Unlimited vacation sounds like every employee's dream come true. But as you've probably already heard, there can be some pretty severe hitches when it comes to rolling out these policies.

For one, several companies have found that their 'no vacation policy' is taken a little too literally by employees, who interpret the lack of guidelines as a subtle signal that they should take no vacation at all. But even if companies fix this issue and encourage their teams to take full advantage of the hottest new benefit in Startupland, they may run into an even more insurmountable obstacle -- top talent just doesn't seem all that into the idea.

Who's excited by unlimited vacation?

That's the possible conclusion of an admittedly small new survey from recruiting platform Anthology. The company aims to connect 'passive job candidates' (i.e. people who already have a boss who thinks of them as happy and essential employees) with recruiters. Recently they were curious if unlimited vacation policies would be a strong draw to this talent pool. Would the possibility of choosing exactly when they wanted to take time off work encourage this sort of usually highly in-demand talent to get off the fence and seriously consider a new job offer?

In short, the answer is probably not. "We asked 150 new Anthology users if a prospective employer's 'unlimited' vacation policy make you more likely to consider working there," reports Anthology's blog.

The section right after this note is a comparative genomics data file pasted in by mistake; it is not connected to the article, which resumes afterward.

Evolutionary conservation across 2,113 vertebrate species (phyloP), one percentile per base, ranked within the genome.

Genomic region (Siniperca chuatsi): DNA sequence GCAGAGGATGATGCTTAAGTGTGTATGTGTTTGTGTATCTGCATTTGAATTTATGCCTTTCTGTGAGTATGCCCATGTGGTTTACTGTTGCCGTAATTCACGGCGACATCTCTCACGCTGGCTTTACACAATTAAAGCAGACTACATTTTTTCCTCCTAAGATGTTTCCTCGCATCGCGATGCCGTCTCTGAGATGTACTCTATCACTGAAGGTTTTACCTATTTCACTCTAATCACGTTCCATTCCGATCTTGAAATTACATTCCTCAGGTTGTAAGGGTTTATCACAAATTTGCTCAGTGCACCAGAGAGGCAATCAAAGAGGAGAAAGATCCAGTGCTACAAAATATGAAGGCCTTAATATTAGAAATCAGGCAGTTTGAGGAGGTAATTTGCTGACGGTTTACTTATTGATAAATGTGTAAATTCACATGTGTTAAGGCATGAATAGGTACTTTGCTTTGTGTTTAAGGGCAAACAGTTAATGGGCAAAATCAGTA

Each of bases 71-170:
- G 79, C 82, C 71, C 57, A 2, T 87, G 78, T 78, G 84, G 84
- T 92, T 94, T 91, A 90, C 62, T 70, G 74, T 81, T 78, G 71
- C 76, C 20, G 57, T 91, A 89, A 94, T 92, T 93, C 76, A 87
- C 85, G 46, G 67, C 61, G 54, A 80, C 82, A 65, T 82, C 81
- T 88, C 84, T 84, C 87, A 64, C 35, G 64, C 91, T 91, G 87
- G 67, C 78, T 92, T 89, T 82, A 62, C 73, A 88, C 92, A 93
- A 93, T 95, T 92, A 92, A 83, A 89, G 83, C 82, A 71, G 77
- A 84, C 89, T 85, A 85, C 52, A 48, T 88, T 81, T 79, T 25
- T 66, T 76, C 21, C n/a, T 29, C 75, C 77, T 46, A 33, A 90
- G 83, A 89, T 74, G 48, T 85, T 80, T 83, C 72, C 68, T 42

The findings? Fully half of respondents said that such a policy would not affect their deliberations in any way. Forty percent said it would make them more likely to consider jumping ship. Nine percent were very much more likely to consider an offer. While one percent viewed an unlimited vacation policy as an active disadvantage.

Anthology offers a few possible interpretations of the results. "As usual, two-thirds of those surveyed by Anthology work at technology companies or hold technology roles in top hiring markets like San Francisco, New York, Seattle, Los Angeles, Boston, Chicago, DC, Austin and Denver, so perhaps they're also seeing signs of technology industry burnout," says the post. "Or maybe it's more likely that these people are simply seeing that unlimited vacation is often code for no vacation time."

Again, this is a tiny and quite possibly not terribly representative sample, so the results should be taken with a grain of salt, but it's worth noting that when it comes to vacation policy, Anthology itself seems to be taking its own findings seriously. It's opted out the unlimited vacation craze. "Here at Anthology, we've introduced a mandatory vacation policy based on the risk of burnout in the startup space," explains the post.

This is only one data point and each company needs to consider its unique constraints and concerns when it comes to a leave policy, but for those business leaders considering a switch to unlimited vacation, it's a data post worth noting. If your primary motivation for adopting the policy is for it to act as bait for top talent, you might not get the great results you hoped for.

Would a company's unlimited vacation policy make you more likely to consider working there?